The 2022-2023 flu season is off to an unwelcome early start, and public-health officials have been warning for weeks that this one could be a bad one. According to the latest CDC FluView report, flu activity is now “low but increasing in most of the country,” with the highest levels of activity thus far in the southeast and south-central U.S. Meanwhile, New York’s flu season is also underway and early and looking like it will definitely suck.
The prospect of an early and potentially severe flu season means that Americans who haven’t yet gotten an annual flu vaccine shot should try to get one as soon as possible, and particularly seniors, young children, pregnant women, and people with chronic health conditions that put them at higher risk for serious complications from flu. The Biden administration has also been urging people to go ahead and get their flu shots and bivalent updated COVID booster shots at the same time this fall.
There are signs that influenza is poised to stage its first real COVID-era comeback in the U.S., where pandemic precautions — many of which also helped suppress influenza cases — have mostly been abandoned. Should a COVID surge coincide with a severe flu season, it would mark the first “twindemic” of the pandemic, which could put a lot of people in hospital and become a significant strain on the U.S. health-care system. Typically, flu season runs from October to May and peaks sometime between December and February, but the exact timing of the peak is notoriously difficult to estimate ahead of time. Last year’s peak was very late; this season’s may come early.
Another flashing warning light is that some countries in the Southern Hemisphere, like Australia, experienced early flu seasons during their winter months this year. Australia’s flu season was the worst it has faced in five years, and it hit young Australians particularly hard. Indeed, many experts are concerned that young kids in the U.S. are going to be particularly exposed this season, since most children under the age of three have had little to no exposure to the flu in recent years. “You have the 1-year-olds, the 2-year-olds, and the 3-year-olds who will all be seeing it for the first time, and none of them have any preexisting immunity to influenza,” University of Washington infectious disease researcher Dr. Helen Y. Chu warned NPR late last month. Less preexisting immunity increases the risk of both more severe illness and faster spread — a bad combo for sure.
“Not everybody got flu vaccinated last year, and many people did not get the flu,” CDC’s director, Dr. Rochelle Walensky told NBC News last week. “So that makes us ripe to have potentially a severe flu season.” While it’s not possible to predict, at this point, what kind of COVID surges the U.S. may experience in the next several months, some scientists have warned that flu season this winter may be worse than COVID — which still kills hundreds of Americans every day. And again, it’s not at all clear how having two major respiratory viruses hitting the country at the same time would play out.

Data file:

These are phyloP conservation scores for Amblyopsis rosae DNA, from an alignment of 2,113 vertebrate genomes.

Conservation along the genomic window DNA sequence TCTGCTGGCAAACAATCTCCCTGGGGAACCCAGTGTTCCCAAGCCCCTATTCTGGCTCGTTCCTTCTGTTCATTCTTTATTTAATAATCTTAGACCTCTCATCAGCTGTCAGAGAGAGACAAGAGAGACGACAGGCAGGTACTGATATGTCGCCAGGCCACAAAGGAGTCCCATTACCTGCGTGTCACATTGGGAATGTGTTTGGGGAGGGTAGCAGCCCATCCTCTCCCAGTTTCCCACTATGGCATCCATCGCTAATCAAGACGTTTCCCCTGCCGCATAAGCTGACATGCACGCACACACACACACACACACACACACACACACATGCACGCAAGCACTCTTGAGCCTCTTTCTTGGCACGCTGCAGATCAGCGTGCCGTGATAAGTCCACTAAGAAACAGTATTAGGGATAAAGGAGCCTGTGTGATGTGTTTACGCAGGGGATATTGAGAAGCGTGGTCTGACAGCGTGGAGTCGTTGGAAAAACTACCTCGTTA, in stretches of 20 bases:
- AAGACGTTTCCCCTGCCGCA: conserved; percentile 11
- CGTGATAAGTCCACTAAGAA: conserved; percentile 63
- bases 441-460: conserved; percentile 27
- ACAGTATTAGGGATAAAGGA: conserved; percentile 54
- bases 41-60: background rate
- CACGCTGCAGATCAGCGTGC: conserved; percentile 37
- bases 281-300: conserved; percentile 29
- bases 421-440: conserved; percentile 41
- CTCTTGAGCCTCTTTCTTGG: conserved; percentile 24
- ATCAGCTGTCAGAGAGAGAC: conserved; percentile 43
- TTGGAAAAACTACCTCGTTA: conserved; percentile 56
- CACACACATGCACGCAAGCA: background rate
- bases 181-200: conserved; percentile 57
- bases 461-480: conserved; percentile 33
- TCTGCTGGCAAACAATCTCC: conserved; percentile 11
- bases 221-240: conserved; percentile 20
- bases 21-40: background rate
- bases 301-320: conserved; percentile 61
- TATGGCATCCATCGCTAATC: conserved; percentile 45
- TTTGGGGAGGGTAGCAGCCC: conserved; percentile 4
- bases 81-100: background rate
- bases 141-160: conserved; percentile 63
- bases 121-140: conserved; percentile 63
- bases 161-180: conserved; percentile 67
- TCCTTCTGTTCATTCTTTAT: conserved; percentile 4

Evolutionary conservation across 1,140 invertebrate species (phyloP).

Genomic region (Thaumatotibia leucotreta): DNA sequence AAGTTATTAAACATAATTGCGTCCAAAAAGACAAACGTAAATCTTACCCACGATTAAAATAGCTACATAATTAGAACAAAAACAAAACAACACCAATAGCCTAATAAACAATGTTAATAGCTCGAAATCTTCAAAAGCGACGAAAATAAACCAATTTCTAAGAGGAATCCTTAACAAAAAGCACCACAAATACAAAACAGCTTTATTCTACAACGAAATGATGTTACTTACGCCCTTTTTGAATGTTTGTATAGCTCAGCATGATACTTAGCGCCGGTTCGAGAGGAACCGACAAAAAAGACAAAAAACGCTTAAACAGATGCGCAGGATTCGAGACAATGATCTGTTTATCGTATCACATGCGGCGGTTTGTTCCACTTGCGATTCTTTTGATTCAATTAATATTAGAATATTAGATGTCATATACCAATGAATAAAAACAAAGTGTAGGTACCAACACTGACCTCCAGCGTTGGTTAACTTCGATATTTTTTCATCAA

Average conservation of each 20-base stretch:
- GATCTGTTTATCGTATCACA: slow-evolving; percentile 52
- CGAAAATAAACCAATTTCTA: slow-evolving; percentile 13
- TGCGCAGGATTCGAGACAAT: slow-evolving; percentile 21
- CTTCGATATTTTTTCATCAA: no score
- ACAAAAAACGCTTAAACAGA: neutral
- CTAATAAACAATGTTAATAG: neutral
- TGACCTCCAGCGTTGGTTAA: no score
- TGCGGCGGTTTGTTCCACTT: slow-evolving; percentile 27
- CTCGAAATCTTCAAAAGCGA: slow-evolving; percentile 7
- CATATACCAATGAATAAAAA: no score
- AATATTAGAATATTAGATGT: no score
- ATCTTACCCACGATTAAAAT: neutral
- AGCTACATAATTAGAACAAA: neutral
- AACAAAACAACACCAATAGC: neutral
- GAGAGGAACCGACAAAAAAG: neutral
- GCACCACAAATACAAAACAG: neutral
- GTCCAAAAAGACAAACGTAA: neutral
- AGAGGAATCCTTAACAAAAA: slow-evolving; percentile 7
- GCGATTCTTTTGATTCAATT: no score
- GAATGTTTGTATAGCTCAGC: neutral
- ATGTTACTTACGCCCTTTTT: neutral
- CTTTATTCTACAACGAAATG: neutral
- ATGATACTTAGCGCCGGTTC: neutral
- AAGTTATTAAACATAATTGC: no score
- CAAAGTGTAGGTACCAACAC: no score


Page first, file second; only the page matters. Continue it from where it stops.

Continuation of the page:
New York health officials have also noted that the state’s flu metrics have already been outpacing recent years and advised New Yorkers to seek out flu shots amid the season’s “early and aggressive” start. New York City is already reporting a high rate of flu activity. And last week in San Diego, a suspected flu outbreak prompted almost 40 percent of the students at one high school to call out sick, stunning San Diego County health officials. Several other San Diego high schools have reported abnormally high numbers of absences due to cold and flu-like symptoms over the past week, and it appears the kids are not testing positive for COVID.
There has also been evidence of a spike in respiratory syncytial virus (RSV) cases among children in San Diego county, according to the Los Angeles Times. RSV is one of the viruses that causes the common cold, but it is rarely detected in high numbers this early. It can cause serious illness in children with lung diseases or compromised immune systems, and doctors in five states (California, Illinois, Massachusetts, North Carolina, and Rhode Island) told NBC News this weekend that they are seeing surges in young RSV patients that have strained their pediatric hospital bed capacities.
Most of the flu cases currently being detected in the U.S. are from influenza A (H3N2) viruses, which is one of the ones targeted by the annually updated multivalent flu vaccine. Though it’s not fully clear how well this year’s versions will do against H3N2, there is at least some data to suggest the vaccine is well matched against the current strains. Regardless, the flu vaccine is the best weapon we have — and flu vaccination rates are already lagging previous years, both during the pandemic and before it. So if you still haven’t gotten your flu shot (or your COVID booster!) — now is the time.
This post has been updated.